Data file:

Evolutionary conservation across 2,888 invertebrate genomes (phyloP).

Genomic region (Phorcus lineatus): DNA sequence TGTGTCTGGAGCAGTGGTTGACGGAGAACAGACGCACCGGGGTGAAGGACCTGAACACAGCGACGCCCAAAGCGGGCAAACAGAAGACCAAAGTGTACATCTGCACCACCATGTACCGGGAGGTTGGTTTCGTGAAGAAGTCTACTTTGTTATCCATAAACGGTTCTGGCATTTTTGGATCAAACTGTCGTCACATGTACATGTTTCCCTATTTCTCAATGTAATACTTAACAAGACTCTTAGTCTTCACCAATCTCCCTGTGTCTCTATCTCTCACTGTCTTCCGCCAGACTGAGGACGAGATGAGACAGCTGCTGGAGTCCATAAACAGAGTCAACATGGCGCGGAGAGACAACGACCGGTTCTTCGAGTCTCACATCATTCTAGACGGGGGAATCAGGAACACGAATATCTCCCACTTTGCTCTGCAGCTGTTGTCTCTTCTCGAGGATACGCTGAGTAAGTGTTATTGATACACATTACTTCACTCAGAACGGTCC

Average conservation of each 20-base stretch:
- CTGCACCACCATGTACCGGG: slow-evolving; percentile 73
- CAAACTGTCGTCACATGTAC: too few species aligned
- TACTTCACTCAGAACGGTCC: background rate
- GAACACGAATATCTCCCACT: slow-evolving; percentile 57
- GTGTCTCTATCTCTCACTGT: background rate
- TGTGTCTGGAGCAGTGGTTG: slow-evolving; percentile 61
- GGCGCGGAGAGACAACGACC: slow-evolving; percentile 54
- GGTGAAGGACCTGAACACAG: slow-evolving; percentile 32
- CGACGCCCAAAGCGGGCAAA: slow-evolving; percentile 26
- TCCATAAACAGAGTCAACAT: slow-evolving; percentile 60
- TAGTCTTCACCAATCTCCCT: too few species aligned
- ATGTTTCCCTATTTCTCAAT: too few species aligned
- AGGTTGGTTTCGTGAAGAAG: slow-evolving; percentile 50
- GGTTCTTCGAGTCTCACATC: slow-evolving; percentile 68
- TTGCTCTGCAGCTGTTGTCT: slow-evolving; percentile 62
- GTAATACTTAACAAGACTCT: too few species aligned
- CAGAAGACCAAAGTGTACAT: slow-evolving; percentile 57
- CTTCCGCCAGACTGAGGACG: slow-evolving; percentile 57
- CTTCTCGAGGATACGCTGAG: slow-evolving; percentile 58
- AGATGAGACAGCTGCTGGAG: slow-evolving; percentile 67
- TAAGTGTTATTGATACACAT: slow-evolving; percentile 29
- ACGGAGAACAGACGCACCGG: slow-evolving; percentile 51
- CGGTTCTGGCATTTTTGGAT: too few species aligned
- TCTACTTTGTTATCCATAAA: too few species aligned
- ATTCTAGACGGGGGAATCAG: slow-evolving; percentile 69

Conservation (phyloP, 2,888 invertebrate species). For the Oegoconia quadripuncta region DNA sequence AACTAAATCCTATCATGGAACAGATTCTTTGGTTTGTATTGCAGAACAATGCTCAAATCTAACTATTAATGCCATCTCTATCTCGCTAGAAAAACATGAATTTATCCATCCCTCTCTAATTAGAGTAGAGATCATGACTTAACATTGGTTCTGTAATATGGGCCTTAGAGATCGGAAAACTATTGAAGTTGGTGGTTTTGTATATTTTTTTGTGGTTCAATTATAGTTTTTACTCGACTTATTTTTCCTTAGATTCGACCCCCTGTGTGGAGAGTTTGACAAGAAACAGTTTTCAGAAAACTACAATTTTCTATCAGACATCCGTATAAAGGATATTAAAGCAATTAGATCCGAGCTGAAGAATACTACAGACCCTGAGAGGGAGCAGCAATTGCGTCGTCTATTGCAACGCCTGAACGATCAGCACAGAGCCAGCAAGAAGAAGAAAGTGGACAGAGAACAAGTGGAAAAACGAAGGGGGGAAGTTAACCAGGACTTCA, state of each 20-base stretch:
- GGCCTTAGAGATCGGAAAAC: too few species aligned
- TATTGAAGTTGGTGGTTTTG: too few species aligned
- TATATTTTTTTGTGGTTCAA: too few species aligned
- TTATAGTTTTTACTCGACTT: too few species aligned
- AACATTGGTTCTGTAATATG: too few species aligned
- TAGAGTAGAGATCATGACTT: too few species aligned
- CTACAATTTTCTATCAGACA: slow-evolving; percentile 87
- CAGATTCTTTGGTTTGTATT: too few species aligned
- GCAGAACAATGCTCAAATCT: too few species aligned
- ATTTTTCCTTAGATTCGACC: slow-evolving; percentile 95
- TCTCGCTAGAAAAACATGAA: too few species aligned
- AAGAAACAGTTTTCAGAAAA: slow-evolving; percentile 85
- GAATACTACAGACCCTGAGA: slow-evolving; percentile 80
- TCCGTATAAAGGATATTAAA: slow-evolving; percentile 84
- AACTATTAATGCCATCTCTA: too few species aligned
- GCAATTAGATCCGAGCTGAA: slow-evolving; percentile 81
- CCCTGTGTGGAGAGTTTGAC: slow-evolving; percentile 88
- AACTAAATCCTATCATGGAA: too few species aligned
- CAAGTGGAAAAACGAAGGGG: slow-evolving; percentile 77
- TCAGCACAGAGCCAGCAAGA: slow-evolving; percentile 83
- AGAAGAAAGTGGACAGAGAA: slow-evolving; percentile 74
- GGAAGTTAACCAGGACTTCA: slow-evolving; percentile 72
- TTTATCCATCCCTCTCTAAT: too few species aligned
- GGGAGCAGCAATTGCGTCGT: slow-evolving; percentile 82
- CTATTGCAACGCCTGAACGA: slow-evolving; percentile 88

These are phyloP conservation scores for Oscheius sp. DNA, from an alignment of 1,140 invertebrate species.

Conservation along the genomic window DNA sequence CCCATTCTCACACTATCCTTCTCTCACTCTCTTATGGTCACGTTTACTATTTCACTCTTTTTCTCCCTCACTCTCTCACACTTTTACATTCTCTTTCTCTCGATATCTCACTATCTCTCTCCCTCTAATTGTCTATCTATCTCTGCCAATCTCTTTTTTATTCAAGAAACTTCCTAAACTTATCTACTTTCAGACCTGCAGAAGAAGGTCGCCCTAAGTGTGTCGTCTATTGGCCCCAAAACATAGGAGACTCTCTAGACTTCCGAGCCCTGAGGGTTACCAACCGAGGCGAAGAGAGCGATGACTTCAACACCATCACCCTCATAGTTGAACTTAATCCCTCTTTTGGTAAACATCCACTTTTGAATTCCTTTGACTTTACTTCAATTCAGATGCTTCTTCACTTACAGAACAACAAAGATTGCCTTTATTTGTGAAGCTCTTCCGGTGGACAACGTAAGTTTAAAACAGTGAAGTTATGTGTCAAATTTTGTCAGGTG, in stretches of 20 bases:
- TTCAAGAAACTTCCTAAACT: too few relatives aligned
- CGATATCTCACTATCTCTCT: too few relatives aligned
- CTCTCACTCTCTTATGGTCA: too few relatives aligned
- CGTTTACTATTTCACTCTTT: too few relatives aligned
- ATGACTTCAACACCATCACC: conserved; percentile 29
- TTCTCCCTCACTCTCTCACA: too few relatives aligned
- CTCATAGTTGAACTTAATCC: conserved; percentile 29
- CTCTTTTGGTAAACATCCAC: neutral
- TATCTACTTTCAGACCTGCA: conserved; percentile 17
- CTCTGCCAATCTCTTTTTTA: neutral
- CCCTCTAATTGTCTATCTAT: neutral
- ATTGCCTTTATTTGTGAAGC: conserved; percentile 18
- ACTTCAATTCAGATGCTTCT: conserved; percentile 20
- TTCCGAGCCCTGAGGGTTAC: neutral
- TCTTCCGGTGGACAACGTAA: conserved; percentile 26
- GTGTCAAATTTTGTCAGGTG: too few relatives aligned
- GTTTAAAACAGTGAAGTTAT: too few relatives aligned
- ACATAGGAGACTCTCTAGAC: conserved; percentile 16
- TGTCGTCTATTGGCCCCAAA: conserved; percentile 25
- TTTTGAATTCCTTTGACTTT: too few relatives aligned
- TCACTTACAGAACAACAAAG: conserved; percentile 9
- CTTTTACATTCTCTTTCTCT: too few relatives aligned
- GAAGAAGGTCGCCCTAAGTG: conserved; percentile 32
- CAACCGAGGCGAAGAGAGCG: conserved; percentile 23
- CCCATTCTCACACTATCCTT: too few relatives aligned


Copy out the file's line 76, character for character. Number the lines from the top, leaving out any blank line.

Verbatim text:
- TTTTGAATTCCTTTGACTTT: too few relatives aligned